from the column definition. These two methods differ only in that they include the con-straint code in different parts of the CREATE TABLE statement.
Creating Constraints at the Column Level
As you see later in this chapter, a NOT NULL constraint can be created only at the column level.
If you create the constraint at the same time you’re creating a table, you list the con-straint after all the columns are defined. In fact, the main difference in the syntax of a column-level constraint and a table-level constraint is that you provide column names for the table-level constraint at the end of the constraint definition inside parentheses, instead of at the beginning of the constraint definition. You can use the table-level approach to
To simplify the examples for different types of constraints, the following sections show how to add constraints to an existing table. The original database creation script to build the JustLee database doesn’t address all the needed constraints, so in the next section, you make the necessary additions. After you have learned how to add constraints by using the ALTER TABLE command, you learn how to include constraints at both the column level and table level during initial table creation by using the CREATE TABLE statement.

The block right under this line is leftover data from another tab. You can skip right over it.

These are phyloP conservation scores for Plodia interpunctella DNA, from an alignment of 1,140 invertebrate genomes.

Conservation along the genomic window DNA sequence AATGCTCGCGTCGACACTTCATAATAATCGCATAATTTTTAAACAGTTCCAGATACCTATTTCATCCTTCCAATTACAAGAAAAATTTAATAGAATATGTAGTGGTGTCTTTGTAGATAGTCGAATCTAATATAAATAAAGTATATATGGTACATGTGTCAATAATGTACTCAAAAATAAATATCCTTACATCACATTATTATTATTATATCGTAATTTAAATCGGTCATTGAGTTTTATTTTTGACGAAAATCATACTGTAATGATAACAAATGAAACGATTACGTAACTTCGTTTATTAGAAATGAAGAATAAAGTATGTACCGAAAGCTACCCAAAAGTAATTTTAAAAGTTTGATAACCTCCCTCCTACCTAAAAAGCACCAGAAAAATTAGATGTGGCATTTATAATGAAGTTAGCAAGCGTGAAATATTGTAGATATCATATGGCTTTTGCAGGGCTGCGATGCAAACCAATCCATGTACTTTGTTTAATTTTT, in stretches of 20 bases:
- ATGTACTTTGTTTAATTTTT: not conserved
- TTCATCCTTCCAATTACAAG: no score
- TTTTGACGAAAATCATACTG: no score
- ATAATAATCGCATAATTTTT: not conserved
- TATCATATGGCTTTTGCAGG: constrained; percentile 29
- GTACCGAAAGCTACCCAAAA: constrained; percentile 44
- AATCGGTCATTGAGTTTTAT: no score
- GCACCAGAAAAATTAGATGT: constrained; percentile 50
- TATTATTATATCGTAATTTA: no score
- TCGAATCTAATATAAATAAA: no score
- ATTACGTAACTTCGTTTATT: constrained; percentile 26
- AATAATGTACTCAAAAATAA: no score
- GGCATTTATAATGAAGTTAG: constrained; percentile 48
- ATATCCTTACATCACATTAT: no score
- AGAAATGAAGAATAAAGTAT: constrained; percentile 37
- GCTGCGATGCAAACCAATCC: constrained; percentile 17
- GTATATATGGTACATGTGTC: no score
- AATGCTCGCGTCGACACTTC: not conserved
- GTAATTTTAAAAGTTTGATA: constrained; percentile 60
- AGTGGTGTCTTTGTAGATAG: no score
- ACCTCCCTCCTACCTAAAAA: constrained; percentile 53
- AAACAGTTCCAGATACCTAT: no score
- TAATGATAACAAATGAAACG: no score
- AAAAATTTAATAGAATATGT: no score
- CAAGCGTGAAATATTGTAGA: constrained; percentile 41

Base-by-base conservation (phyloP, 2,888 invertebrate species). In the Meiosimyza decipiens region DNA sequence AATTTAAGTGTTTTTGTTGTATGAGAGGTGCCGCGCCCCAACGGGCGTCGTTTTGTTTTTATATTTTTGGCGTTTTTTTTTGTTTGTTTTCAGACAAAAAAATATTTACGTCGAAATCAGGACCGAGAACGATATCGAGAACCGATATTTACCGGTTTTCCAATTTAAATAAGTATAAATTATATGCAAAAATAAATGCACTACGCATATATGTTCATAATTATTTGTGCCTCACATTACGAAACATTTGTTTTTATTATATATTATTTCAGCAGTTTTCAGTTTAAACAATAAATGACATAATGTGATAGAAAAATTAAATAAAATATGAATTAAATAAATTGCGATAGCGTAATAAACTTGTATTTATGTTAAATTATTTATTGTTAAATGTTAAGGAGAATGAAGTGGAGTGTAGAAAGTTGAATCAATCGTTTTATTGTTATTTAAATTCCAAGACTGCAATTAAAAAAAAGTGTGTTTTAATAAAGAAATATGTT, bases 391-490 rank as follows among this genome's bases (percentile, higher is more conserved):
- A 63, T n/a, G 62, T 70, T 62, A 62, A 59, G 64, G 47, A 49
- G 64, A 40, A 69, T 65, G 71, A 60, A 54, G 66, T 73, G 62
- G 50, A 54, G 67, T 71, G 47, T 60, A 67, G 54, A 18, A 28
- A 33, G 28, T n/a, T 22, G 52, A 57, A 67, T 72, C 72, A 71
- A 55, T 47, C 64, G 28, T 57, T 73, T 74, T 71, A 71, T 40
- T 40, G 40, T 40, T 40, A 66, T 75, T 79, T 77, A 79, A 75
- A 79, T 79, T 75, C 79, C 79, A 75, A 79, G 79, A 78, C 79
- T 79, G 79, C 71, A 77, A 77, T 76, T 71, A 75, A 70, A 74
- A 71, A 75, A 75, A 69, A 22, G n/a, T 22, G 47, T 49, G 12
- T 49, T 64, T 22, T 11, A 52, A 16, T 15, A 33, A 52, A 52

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Take a look at an example. The CUSTOMERS table stores a row of data for each customer but doesn’t currently have a PRIMARY KEY constraint. Without a PRIMARY KEY designated, a customer could be added twice mistakenly. Confusion could also result if multiple custo-mers have the same name—an order could be charged or shipped to the wrong customer! The Customer# column is included in the CUSTOMERS table to assist in uniquely identifying each customer. Adding a PRIMARY KEY constraint to the Customer# column ensures that each row added is assigned a value that’s unique. Only one PRIMARY KEY constraint can be defined for each table. To designate the Customer# column as the primary key for the CUS-TOMERS table, issue the ALTER TABLE command shown in Figure 4-4. When the command executes, you get a success message, as shown.
Note the following elements in Figure 4-4: